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Passport to National Identity

Yenly Thach

As I waited in line along the Thai-Cambodian border portal, I walked with my head high, North Face backpack on my back—you know, the one that many 20-some years old westerners carry with them while traveling in a developing country–and a United States of America passport. If you were to stereotype me, you would probably guess me as someone from the western part of the world. However, once I take out my passport it is a whole new story, and even more so when you see what is written behind the cover of my U.S. passport. Then you know that my identity has been modified to fit your foggy eyes.

Yes, so I carry a U.S. passport with me. Does that make me American? My birth place indicates that I was born in Thailand. My bloodline determines I’m full Khmer through both parents. But my father’s homeland is no longer known as Kampuchea Krom. It is now Vietnam, and although I have searched there is no where that states that the place my father and his family came from–the ethnic Khmer Krom people’s homeland now located in South Vietnam—was once called Kampuchea Krom. Nor is there anything in American’s history that talks about the Americans secretly bombing Cambodia in the 1970s. I leave what happens when your home is being bombed to your imagination.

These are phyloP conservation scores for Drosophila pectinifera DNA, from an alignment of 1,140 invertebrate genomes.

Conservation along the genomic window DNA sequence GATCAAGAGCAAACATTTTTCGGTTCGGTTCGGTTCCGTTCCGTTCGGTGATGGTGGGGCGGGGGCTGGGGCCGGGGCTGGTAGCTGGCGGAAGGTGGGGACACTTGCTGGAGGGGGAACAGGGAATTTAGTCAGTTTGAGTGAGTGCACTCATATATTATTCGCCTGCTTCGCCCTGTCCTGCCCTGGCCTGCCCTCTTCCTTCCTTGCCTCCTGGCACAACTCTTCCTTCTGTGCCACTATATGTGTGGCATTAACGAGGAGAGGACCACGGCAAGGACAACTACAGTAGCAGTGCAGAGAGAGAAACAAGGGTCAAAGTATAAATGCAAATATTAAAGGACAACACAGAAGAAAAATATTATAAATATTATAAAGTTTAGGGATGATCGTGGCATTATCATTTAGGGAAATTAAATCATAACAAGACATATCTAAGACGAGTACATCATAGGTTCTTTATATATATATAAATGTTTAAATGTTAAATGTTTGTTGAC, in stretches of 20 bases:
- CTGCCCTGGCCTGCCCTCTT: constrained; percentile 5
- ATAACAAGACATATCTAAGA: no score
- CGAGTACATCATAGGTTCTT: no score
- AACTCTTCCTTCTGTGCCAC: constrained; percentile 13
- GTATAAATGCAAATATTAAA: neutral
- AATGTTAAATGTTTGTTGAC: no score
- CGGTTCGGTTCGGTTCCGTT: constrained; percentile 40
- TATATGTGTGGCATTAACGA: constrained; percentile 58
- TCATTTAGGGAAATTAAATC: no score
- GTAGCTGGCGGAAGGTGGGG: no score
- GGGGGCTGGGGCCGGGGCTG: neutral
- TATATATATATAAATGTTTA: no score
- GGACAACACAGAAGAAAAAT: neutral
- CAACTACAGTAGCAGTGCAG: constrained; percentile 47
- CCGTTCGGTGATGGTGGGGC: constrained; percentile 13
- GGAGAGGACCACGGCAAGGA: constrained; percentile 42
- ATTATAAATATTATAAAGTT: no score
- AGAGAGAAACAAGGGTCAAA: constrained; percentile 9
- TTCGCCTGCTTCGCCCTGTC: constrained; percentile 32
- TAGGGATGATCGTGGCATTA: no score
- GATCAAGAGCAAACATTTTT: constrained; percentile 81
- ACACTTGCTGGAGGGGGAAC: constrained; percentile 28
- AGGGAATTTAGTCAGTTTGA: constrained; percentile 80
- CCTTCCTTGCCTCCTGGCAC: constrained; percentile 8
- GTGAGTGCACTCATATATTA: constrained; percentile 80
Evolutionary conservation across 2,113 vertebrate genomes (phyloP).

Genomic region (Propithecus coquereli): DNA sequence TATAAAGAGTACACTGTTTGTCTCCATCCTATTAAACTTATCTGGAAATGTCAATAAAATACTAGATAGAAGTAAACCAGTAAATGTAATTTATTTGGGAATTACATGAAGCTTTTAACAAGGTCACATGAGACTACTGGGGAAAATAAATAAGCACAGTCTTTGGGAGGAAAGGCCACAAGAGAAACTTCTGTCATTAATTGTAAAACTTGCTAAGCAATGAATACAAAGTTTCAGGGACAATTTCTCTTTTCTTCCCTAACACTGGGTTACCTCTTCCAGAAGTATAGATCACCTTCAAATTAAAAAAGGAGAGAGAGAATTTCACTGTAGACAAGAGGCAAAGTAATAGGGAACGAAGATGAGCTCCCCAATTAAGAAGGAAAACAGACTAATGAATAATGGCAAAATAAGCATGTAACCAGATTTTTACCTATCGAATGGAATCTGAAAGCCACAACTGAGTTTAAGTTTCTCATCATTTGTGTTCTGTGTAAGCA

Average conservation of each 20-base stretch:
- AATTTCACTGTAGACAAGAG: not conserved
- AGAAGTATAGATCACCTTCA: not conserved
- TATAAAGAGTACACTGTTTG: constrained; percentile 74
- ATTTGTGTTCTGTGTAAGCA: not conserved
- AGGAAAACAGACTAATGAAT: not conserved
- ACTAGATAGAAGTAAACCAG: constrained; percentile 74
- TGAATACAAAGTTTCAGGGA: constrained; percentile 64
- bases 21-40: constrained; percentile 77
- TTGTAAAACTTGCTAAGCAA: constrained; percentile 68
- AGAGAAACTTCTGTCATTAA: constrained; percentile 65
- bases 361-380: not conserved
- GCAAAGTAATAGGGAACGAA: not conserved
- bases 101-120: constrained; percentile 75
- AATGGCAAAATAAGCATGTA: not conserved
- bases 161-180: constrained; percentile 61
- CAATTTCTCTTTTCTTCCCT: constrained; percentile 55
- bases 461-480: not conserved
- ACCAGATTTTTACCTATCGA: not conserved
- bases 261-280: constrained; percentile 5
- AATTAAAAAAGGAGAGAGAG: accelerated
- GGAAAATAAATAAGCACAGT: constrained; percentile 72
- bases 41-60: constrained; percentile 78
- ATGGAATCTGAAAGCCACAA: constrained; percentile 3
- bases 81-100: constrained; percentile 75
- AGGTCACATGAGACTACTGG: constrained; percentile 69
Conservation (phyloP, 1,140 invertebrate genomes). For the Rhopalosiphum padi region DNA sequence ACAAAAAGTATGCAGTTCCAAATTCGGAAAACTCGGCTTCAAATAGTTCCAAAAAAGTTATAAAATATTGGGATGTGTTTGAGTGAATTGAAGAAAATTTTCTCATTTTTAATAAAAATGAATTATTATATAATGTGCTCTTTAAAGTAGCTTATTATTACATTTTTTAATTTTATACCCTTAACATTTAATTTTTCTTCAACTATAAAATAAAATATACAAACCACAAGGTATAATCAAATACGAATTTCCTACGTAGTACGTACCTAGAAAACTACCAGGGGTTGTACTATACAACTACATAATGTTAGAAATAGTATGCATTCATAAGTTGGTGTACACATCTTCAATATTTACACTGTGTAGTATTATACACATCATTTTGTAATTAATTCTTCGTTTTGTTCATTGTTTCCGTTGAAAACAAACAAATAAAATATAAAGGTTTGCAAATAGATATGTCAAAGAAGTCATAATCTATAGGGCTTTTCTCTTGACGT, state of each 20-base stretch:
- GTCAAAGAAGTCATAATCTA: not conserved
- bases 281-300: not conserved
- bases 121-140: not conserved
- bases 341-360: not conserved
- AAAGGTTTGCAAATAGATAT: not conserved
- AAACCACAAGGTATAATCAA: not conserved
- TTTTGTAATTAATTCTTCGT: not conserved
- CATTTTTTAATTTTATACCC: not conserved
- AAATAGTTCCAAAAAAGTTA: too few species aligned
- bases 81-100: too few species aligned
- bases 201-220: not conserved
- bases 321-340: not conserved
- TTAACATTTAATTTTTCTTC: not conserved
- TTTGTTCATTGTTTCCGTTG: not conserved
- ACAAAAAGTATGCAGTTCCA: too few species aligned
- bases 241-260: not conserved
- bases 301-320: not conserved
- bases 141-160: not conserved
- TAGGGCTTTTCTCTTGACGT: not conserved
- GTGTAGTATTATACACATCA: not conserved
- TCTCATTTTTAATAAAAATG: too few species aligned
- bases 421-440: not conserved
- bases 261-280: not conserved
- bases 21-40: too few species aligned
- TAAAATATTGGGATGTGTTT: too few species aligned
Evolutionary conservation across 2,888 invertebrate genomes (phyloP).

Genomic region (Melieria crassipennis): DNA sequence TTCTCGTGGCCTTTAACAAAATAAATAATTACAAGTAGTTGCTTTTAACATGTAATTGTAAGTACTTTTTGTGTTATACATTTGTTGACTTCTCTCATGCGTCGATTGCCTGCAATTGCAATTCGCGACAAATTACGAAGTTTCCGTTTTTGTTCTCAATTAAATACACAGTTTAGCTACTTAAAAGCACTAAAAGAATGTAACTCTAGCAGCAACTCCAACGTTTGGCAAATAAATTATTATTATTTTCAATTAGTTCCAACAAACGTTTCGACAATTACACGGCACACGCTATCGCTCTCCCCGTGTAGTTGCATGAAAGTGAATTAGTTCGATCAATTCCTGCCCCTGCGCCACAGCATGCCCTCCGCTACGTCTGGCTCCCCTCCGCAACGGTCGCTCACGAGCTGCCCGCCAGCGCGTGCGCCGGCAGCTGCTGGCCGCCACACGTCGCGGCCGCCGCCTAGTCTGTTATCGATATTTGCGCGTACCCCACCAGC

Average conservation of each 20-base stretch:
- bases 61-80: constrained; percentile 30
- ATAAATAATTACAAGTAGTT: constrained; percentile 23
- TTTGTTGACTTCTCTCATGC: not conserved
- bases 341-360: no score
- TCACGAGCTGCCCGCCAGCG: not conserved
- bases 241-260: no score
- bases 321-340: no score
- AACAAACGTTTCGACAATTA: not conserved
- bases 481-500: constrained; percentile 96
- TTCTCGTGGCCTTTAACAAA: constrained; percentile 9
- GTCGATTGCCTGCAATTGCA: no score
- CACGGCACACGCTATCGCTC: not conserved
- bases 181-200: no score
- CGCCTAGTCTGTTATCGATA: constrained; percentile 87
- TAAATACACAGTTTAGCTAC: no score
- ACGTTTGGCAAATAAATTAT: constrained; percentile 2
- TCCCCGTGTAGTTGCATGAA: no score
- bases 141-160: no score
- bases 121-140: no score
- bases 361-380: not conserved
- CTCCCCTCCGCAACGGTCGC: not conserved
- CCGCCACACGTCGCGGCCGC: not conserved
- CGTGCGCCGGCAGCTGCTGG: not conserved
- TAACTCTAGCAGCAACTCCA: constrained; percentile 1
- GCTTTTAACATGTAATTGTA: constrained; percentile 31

When I was waiting for my turn to receive a stamp on my U.S. passport from Thailand along the Thai-Cambodian border portal in Poipet, a Thai officer with a big warm smile started to speak with me in Thai. He was very surprised when I only spoke English to him. He started to question me while staring at my U.S. passport under BIRTH PLACE. “Is your father Thai? Or is it your mother? Which one of your parents is Thai?” he curiously asked. With a quick response I said,” Neither.” He was still confused but stamped my U.S. passport anyway, and allowed me to go though the Thai border portal.


Originally Posted by Yenly T.

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